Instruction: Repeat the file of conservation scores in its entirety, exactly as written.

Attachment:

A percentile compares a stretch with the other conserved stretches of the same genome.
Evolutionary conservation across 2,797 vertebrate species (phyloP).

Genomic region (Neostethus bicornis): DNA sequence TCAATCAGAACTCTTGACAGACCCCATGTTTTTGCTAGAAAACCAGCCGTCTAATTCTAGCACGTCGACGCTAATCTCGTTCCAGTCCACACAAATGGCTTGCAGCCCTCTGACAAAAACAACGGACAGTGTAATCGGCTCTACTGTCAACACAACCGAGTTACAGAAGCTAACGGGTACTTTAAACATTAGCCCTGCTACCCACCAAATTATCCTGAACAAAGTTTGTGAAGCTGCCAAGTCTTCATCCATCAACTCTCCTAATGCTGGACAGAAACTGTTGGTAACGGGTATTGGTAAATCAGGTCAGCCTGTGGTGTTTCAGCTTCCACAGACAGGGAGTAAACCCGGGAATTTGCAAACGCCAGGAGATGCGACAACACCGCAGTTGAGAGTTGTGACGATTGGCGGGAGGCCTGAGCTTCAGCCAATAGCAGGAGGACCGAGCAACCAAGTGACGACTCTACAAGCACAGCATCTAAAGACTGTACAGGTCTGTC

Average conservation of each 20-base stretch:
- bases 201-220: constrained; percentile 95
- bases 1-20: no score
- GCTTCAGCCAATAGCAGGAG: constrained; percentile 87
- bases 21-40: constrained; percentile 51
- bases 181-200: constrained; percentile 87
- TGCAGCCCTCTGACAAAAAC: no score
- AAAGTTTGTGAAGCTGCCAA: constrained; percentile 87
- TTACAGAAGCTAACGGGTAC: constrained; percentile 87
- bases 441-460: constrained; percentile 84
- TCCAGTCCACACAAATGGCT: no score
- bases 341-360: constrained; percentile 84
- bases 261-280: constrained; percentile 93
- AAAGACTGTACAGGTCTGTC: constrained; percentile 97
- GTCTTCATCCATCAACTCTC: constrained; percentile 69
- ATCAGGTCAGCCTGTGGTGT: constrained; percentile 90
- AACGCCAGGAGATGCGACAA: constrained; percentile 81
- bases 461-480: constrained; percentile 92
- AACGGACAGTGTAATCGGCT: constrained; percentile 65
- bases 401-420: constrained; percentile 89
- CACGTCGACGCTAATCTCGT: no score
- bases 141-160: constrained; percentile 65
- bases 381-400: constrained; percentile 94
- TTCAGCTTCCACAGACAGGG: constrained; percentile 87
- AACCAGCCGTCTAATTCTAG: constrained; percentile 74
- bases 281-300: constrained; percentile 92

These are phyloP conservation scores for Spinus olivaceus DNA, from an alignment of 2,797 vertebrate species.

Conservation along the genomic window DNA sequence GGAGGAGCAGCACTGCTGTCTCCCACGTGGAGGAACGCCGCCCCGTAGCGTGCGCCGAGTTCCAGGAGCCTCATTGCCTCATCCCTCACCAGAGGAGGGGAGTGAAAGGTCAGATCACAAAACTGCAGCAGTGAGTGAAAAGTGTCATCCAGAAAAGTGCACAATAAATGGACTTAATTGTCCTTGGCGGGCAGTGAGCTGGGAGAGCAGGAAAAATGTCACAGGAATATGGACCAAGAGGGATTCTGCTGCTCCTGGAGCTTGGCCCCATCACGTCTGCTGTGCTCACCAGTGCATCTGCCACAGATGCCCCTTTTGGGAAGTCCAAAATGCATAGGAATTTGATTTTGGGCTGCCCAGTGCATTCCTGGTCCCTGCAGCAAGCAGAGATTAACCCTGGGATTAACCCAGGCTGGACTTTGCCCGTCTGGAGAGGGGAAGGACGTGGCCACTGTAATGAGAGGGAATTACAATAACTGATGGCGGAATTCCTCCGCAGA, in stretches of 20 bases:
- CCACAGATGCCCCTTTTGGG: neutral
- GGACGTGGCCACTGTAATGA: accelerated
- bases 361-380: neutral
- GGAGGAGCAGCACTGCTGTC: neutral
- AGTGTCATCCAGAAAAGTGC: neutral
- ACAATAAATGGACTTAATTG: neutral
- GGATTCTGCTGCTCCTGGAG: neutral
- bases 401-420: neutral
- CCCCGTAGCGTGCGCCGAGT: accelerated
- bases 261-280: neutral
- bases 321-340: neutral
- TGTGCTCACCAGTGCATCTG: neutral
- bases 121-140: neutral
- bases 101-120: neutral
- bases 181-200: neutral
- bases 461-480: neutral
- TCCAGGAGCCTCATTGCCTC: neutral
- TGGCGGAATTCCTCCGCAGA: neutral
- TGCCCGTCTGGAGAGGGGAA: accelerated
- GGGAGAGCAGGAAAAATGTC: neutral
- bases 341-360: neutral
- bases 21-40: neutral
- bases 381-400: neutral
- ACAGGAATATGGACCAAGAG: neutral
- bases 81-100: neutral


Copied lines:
A percentile compares a stretch with the other conserved stretches of the same genome.
Evolutionary conservation across 2,797 vertebrate species (phyloP).

Genomic region (Neostethus bicornis): DNA sequence TCAATCAGAACTCTTGACAGACCCCATGTTTTTGCTAGAAAACCAGCCGTCTAATTCTAGCACGTCGACGCTAATCTCGTTCCAGTCCACACAAATGGCTTGCAGCCCTCTGACAAAAACAACGGACAGTGTAATCGGCTCTACTGTCAACACAACCGAGTTACAGAAGCTAACGGGTACTTTAAACATTAGCCCTGCTACCCACCAAATTATCCTGAACAAAGTTTGTGAAGCTGCCAAGTCTTCATCCATCAACTCTCCTAATGCTGGACAGAAACTGTTGGTAACGGGTATTGGTAAATCAGGTCAGCCTGTGGTGTTTCAGCTTCCACAGACAGGGAGTAAACCCGGGAATTTGCAAACGCCAGGAGATGCGACAACACCGCAGTTGAGAGTTGTGACGATTGGCGGGAGGCCTGAGCTTCAGCCAATAGCAGGAGGACCGAGCAACCAAGTGACGACTCTACAAGCACAGCATCTAAAGACTGTACAGGTCTGTC

Average conservation of each 20-base stretch:
- bases 201-220: constrained; percentile 95
- bases 1-20: no score
- GCTTCAGCCAATAGCAGGAG: constrained; percentile 87
- bases 21-40: constrained; percentile 51
- bases 181-200: constrained; percentile 87
- TGCAGCCCTCTGACAAAAAC: no score
- AAAGTTTGTGAAGCTGCCAA: constrained; percentile 87
- TTACAGAAGCTAACGGGTAC: constrained; percentile 87
- bases 441-460: constrained; percentile 84
- TCCAGTCCACACAAATGGCT: no score
- bases 341-360: constrained; percentile 84
- bases 261-280: constrained; percentile 93
- AAAGACTGTACAGGTCTGTC: constrained; percentile 97
- GTCTTCATCCATCAACTCTC: constrained; percentile 69
- ATCAGGTCAGCCTGTGGTGT: constrained; percentile 90
- AACGCCAGGAGATGCGACAA: constrained; percentile 81
- bases 461-480: constrained; percentile 92
- AACGGACAGTGTAATCGGCT: constrained; percentile 65
- bases 401-420: constrained; percentile 89
- CACGTCGACGCTAATCTCGT: no score
- bases 141-160: constrained; percentile 65
- bases 381-400: constrained; percentile 94
- TTCAGCTTCCACAGACAGGG: constrained; percentile 87
- AACCAGCCGTCTAATTCTAG: constrained; percentile 74
- bases 281-300: constrained; percentile 92

These are phyloP conservation scores for Spinus olivaceus DNA, from an alignment of 2,797 vertebrate species.

Conservation along the genomic window DNA sequence GGAGGAGCAGCACTGCTGTCTCCCACGTGGAGGAACGCCGCCCCGTAGCGTGCGCCGAGTTCCAGGAGCCTCATTGCCTCATCCCTCACCAGAGGAGGGGAGTGAAAGGTCAGATCACAAAACTGCAGCAGTGAGTGAAAAGTGTCATCCAGAAAAGTGCACAATAAATGGACTTAATTGTCCTTGGCGGGCAGTGAGCTGGGAGAGCAGGAAAAATGTCACAGGAATATGGACCAAGAGGGATTCTGCTGCTCCTGGAGCTTGGCCCCATCACGTCTGCTGTGCTCACCAGTGCATCTGCCACAGATGCCCCTTTTGGGAAGTCCAAAATGCATAGGAATTTGATTTTGGGCTGCCCAGTGCATTCCTGGTCCCTGCAGCAAGCAGAGATTAACCCTGGGATTAACCCAGGCTGGACTTTGCCCGTCTGGAGAGGGGAAGGACGTGGCCACTGTAATGAGAGGGAATTACAATAACTGATGGCGGAATTCCTCCGCAGA, in stretches of 20 bases:
- CCACAGATGCCCCTTTTGGG: neutral
- GGACGTGGCCACTGTAATGA: accelerated
- bases 361-380: neutral
- GGAGGAGCAGCACTGCTGTC: neutral
- AGTGTCATCCAGAAAAGTGC: neutral
- ACAATAAATGGACTTAATTG: neutral
- GGATTCTGCTGCTCCTGGAG: neutral
- bases 401-420: neutral
- CCCCGTAGCGTGCGCCGAGT: accelerated
- bases 261-280: neutral
- bases 321-340: neutral
- TGTGCTCACCAGTGCATCTG: neutral
- bases 121-140: neutral
- bases 101-120: neutral
- bases 181-200: neutral
- bases 461-480: neutral
- TCCAGGAGCCTCATTGCCTC: neutral
- TGGCGGAATTCCTCCGCAGA: neutral
- TGCCCGTCTGGAGAGGGGAA: accelerated
- GGGAGAGCAGGAAAAATGTC: neutral
- bases 341-360: neutral
- bases 21-40: neutral
- bases 381-400: neutral
- ACAGGAATATGGACCAAGAG: neutral
- bases 81-100: neutral